Some photographers charge an additional fee for keeping your photos safe beyond the initial period. Make sure that the contract specifies how long your photos are kept on the photographer’s server.
This can be a lifesaver if your favourite nephew accidentally deletes your wedding image folder before you have time to place it on a cloud server!
In my case, Everglow Photography keeps your images backed up for 180 days after I provide them to you. This is included in my contract.
Is that your photographer?
Knowing who specifically will be your photographer on your wedding day should be an important consideration. Beware of contracts which include the ability to outsource the work to any photographer in or even outside of the studio company which you are hiring. Do you want a stranger photographing your first kiss on your wedding day?
In my contract I do have a provision and a responsibility to find and assign a different professional photographer but only in extreme health emergency-related circumstances. Thankfully I have never needed such a substitution.
What do we get again?
Your wedding photography contract should include clearly what you will receive in consideration for your payment. If an engagement session is included it should be listed here. Any albums, prints, consultation meetings, web galleries, site checks, USB-delivered files and anything else you may think is part of your package or service provided should be listed in detail.
Planes, trains and automobiles.
Most photographers do not charge for local travel. However, if your wedding is out of town or even on a different continent make sure that your contract clearly states travel costs which you may be responsible for.
Personally, as I love to travel, I often charge much less for travel expenses than other photographers since I look to combine my out-of-province or out-of-country weddings with my adventure vacations.
What, how and when do we pay?
A deposit ensures that the photographer no longer accepts any bookings scheduled for the day of your wedding. The first deposit is made at the time of the contract signing. An additional deposit or a final payment is often due just before the wedding. If you need to amend the deposit structure for any reason, talk to the photographer.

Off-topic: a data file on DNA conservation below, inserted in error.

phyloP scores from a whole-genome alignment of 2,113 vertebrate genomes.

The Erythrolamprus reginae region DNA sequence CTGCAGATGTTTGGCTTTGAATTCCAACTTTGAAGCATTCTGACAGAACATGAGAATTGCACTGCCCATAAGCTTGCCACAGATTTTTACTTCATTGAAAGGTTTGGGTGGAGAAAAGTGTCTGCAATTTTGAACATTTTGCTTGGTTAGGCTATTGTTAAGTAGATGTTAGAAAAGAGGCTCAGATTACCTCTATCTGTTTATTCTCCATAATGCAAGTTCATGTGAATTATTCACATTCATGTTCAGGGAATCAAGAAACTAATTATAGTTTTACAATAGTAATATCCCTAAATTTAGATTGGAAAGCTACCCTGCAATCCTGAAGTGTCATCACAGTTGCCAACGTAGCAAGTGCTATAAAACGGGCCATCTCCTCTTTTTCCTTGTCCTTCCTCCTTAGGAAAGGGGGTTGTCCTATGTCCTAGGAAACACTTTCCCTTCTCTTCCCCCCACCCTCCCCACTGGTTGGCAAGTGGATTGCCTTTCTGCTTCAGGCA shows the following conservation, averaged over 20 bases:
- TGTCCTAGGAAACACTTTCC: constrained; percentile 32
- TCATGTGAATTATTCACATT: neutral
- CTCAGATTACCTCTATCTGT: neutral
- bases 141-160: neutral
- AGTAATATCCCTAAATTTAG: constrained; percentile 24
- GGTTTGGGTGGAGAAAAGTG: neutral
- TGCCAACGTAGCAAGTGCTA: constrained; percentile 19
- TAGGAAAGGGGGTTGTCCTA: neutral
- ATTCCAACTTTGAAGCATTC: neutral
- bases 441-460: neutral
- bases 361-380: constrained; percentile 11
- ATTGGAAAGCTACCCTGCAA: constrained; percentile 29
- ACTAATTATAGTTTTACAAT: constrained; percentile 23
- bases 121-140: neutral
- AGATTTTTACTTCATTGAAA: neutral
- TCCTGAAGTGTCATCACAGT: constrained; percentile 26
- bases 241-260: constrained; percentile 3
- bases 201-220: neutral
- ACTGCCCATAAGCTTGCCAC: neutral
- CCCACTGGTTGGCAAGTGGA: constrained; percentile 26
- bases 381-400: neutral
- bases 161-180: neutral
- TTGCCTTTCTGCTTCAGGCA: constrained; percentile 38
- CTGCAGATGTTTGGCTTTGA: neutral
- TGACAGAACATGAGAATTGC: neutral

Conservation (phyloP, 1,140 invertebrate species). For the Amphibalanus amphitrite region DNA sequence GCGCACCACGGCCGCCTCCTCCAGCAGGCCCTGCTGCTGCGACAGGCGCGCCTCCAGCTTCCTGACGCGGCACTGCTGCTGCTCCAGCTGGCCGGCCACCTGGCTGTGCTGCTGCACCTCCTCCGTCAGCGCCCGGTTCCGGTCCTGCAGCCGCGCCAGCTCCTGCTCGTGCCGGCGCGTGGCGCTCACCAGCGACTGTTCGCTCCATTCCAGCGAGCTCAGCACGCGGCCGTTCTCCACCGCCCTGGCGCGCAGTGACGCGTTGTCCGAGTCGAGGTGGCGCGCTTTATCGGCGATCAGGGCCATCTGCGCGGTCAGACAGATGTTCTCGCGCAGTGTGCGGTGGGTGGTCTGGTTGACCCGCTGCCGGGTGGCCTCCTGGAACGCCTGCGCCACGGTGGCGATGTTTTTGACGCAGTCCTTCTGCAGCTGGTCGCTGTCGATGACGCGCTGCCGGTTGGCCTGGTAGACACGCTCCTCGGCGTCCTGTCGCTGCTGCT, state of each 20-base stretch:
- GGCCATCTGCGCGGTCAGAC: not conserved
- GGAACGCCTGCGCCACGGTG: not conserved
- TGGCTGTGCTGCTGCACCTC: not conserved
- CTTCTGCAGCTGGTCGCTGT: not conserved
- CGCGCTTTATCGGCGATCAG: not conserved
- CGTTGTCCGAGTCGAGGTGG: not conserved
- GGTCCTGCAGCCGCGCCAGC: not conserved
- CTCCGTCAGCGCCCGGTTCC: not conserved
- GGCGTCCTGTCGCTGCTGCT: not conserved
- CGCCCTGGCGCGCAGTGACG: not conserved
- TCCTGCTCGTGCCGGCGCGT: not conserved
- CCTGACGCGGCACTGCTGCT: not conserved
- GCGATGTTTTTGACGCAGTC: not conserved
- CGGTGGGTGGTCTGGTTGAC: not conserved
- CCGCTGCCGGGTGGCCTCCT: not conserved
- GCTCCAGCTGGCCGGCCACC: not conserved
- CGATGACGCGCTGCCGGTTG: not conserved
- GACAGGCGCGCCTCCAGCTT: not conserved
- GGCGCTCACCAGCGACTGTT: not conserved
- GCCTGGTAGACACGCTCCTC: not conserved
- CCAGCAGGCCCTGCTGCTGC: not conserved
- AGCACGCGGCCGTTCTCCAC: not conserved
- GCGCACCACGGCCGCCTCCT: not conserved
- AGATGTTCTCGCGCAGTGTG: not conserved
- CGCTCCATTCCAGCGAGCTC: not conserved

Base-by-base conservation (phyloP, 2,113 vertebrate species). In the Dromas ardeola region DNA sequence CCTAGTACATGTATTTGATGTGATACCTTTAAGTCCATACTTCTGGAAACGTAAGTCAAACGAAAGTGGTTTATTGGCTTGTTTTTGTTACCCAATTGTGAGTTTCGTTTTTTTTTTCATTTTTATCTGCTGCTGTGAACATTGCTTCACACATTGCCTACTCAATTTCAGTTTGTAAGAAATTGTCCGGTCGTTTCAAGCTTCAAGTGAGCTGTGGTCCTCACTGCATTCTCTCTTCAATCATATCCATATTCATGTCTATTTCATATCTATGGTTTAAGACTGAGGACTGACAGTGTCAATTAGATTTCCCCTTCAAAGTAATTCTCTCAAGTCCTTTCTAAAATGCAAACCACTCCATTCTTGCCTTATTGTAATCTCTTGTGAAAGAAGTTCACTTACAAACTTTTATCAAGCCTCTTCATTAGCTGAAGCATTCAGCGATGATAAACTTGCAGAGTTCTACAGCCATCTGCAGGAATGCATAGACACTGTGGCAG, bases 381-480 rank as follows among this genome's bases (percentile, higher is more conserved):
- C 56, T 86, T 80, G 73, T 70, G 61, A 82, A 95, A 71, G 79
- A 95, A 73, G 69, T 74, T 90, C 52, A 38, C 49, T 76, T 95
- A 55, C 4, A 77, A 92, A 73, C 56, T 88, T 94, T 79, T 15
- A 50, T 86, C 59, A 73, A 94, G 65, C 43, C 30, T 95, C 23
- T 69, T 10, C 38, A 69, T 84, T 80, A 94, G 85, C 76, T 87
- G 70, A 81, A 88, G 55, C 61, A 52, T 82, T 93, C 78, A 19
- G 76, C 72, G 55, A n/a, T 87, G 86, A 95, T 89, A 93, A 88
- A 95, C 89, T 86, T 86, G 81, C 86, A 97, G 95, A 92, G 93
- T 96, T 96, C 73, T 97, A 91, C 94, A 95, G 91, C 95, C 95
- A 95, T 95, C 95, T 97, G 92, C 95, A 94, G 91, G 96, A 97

Verify this is clearly outlined in the Wedding contract and that all amounts are correct before you sign.
In addition to the payment structure, ensure clear outlines of all available payment methods. For example, credit cards, and Paypal are accepted options.
Everyone wants to be a photographer.
Most contracts include a clause prohibiting other photographers from getting in the way of the main photographer during the wedding day. The purpose of the clause is not to prevent your family from taking pictures but protects the photographer’s ability to capture your expected images. In most cases, this clause applies to other professional photographers and not your grandparents using their Instagram during the ceremony. Of course, please speak to the photographer if you have any doubts before agreeing to any such clause.
Indemnification clause? Sounds Complicated!
Many wedding photography contracts include a special section meant to protect the photographer from liability caused by acts of god, extreme sickness, subjective view of the photographer’s style or editing process, equipment failure, onsite property damage, personal injury etc.
The full extent of this clause varies from photographer to photographer. Although this clause is pretty standard across the industry, please read and understand it fully asking the photographer any questions you may have before signing.
Cancellation. It does happen.
In very rare and special cases you may need to cancel or move your wedding date. Does the photographer provide a comprehensive cancellation policy? Is the entire deposit lost or only the initial deposit? Establishing this policy upfront will prevent confusion and frustration in the future. Ensure the cancellation policy is clearly stated in the wedding contract.
What do I need to do?
Many contracts note it is the responsibility of the client to obtain any needed permission, permits, or any of the related costs, to photograph at a certain venue.
In certain cases, it may be easier for the photographer to obtain permission directly. In this case, the clause should reflect the change. This brings me to my last contract tip, negotiation and amendments.
Talk to the photographer.
Ensure your photographer discusses the wedding contract details that can be negotiated, added, amended or removed altogether. Most photographers will listen to your concerns and will consider making the changes to the contract. All changes must be written and initiated.
A great Wedding Photography contract ensures mutual understanding, protection, and expectations for both parties.
Simply put, I view My Everglow Photography contract as a simple confirmation that everyone is on the same page.
Everglow Photography – Voted as Best Wedding Photographer in Toronto, Canada.
International Wedding Photographer for Adventurous Couples.